Again, consider the source. The New York Times, and this Administration, openly guffawed at the notion of an "Axis of Evil" that included Iran, and wanted to engage that regime in talks. Now they're beating the war drums?

Let me say that I agree that Iran's leadership is a threat to peace and stability in the region and I am concerned about the possibility of nuclear weapons in their hands. I've worried about that for a number of years, like many people have; so, I support virtually any action the Administration of this country, or of any other country, wants to take to forcibly disarm that leadership. While I am cynical about the timing, I point it out here because of the market implications. This is one of those stories the reaction to which is being held in abeyance due to the elephant in the room (that is, Greece). If this had happened during the Arab Spring, or when there was otherwise no big news, I think energy prices would surely have reacted more than they have. NYMEX Crude prices remain below last month's $90 highs. Keep a bookmark in this story, lest it become one that commands more attention than the sorry state of the global economy.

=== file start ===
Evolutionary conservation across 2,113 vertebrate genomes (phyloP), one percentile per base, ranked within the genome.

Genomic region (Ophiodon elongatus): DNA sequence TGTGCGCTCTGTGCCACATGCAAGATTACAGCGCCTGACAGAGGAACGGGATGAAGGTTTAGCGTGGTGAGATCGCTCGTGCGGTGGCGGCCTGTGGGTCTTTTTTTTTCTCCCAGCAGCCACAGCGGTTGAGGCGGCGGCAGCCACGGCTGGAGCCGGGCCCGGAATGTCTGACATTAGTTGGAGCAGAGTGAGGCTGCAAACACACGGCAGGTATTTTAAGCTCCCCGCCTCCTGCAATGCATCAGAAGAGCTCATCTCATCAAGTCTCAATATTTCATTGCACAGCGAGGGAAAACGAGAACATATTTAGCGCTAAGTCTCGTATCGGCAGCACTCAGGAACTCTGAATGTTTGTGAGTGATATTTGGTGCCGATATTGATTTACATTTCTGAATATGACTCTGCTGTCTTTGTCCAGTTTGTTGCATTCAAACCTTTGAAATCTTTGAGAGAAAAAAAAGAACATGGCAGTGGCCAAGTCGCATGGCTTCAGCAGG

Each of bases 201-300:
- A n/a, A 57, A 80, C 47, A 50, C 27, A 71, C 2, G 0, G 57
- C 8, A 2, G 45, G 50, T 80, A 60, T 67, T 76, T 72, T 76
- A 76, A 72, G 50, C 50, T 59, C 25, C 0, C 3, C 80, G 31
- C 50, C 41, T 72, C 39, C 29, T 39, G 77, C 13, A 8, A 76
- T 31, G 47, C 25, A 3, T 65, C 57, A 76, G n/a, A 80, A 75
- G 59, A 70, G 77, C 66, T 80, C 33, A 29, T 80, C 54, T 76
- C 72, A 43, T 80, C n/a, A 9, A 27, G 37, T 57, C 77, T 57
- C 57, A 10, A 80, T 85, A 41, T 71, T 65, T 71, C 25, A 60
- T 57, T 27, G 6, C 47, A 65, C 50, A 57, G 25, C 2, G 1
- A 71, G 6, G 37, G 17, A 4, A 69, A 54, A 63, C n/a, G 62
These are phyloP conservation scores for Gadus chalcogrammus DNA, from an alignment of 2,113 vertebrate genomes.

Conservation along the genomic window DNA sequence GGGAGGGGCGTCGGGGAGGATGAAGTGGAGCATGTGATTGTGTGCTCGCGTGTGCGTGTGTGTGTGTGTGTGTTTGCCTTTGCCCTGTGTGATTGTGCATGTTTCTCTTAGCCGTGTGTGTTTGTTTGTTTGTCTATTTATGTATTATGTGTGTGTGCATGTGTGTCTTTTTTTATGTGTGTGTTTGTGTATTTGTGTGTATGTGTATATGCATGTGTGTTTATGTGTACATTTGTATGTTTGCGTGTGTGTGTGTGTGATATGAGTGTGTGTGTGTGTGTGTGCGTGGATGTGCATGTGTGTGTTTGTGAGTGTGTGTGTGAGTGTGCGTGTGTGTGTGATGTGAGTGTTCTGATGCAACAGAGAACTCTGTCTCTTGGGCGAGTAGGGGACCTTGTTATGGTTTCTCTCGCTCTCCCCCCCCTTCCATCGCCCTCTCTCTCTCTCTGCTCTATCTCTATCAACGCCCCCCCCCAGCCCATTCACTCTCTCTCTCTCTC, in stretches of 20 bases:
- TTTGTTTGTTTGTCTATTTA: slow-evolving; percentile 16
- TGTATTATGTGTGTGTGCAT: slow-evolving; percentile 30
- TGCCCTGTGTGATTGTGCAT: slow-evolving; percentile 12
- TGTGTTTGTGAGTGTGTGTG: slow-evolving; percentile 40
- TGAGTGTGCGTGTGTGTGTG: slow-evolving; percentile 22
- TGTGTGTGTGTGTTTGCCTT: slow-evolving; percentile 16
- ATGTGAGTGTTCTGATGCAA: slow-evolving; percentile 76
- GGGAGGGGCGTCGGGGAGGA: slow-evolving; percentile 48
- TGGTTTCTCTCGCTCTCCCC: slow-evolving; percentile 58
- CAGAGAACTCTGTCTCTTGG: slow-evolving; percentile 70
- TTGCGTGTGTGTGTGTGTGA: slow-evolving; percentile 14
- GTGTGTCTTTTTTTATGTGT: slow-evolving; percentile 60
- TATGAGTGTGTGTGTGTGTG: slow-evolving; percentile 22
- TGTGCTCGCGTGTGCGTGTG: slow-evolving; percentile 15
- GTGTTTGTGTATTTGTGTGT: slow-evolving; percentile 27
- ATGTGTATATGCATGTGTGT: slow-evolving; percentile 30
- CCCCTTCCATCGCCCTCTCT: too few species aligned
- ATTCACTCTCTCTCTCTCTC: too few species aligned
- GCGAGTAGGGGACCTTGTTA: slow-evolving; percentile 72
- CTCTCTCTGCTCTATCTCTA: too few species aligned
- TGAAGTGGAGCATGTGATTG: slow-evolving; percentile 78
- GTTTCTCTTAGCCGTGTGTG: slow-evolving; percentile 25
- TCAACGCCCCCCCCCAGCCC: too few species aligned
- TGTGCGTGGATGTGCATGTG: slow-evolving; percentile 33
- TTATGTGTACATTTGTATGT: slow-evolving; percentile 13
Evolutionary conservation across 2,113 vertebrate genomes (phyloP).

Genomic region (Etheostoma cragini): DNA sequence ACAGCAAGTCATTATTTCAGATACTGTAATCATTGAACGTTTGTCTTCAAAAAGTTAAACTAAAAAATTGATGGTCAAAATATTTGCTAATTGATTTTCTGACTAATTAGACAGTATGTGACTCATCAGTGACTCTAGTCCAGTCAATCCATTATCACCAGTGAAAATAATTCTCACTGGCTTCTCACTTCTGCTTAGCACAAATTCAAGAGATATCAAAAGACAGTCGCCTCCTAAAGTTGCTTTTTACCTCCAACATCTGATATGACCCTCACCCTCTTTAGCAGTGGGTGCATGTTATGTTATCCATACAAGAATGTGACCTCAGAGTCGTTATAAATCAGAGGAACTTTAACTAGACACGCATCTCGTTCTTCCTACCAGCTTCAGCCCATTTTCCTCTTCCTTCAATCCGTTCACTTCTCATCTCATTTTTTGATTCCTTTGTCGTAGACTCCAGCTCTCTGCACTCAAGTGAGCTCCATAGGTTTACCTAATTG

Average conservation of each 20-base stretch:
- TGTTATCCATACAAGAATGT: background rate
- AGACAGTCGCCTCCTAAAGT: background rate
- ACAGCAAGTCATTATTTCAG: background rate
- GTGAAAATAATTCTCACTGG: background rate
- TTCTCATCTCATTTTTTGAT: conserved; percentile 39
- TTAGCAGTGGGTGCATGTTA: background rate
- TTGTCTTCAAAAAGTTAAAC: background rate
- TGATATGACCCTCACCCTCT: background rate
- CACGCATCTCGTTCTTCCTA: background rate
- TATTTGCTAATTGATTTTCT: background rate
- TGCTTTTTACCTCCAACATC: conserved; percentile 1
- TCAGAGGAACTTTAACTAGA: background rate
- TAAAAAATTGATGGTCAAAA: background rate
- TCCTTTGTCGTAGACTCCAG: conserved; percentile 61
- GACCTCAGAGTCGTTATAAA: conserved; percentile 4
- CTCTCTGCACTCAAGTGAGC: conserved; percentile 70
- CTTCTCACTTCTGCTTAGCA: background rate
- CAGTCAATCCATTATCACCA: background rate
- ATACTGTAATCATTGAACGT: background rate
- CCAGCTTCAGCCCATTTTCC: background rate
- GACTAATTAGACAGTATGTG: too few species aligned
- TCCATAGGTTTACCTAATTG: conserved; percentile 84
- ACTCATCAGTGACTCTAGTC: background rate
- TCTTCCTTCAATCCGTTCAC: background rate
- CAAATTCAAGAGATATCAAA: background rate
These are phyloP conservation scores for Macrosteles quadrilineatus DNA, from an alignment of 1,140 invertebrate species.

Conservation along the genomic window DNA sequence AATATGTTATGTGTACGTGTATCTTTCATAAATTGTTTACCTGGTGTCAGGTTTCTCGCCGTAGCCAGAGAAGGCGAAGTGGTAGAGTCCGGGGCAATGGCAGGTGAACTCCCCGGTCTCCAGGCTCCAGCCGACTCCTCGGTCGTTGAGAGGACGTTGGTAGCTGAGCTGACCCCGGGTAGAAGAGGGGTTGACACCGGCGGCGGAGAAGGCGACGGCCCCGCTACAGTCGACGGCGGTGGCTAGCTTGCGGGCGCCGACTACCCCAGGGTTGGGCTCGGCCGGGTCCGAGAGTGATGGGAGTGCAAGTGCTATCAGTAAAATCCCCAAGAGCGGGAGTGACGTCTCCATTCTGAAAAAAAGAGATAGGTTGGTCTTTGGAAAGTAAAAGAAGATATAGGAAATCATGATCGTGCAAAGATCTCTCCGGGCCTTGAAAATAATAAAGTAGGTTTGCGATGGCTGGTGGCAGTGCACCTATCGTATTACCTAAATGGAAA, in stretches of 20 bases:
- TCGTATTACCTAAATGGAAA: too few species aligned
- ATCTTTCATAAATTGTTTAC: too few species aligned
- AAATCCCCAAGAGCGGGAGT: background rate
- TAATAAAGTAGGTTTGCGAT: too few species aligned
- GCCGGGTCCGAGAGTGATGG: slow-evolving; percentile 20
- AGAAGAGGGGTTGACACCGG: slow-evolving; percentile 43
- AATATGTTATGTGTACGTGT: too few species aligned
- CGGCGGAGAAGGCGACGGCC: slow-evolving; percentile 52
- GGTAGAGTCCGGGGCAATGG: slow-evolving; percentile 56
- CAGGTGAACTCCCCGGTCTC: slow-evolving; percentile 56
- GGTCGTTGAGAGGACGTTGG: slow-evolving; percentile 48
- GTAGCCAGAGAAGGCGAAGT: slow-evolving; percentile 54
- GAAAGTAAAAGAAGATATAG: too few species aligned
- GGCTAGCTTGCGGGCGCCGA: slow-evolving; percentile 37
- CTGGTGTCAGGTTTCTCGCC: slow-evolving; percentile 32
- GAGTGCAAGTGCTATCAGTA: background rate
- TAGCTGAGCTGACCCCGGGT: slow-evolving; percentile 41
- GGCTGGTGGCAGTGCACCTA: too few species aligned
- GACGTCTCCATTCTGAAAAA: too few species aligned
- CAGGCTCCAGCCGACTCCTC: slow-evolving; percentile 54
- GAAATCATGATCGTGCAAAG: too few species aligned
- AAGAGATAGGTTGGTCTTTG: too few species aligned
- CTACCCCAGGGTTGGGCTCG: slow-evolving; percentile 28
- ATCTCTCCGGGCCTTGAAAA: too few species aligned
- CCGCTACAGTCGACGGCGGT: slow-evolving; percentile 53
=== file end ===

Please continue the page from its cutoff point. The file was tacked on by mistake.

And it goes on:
Michael Ashton

Author: Michael Ashton

Michael Ashton, CFA
E-Piphany

Michael Ashton

Michael Ashton is Managing Principal at Enduring Investments LLC, a specialty consulting and investment management boutique that offers focused inflation-market expertise. He may be contacted through that site. He is on Twitter at @inflation_guy

Prior to founding Enduring Investments, Mr. Ashton worked as a trader, strategist, and salesman during a 20-year Wall Street career that included tours of duty at Deutsche Bank, Bankers Trust, Barclays Capital, and J.P. Morgan.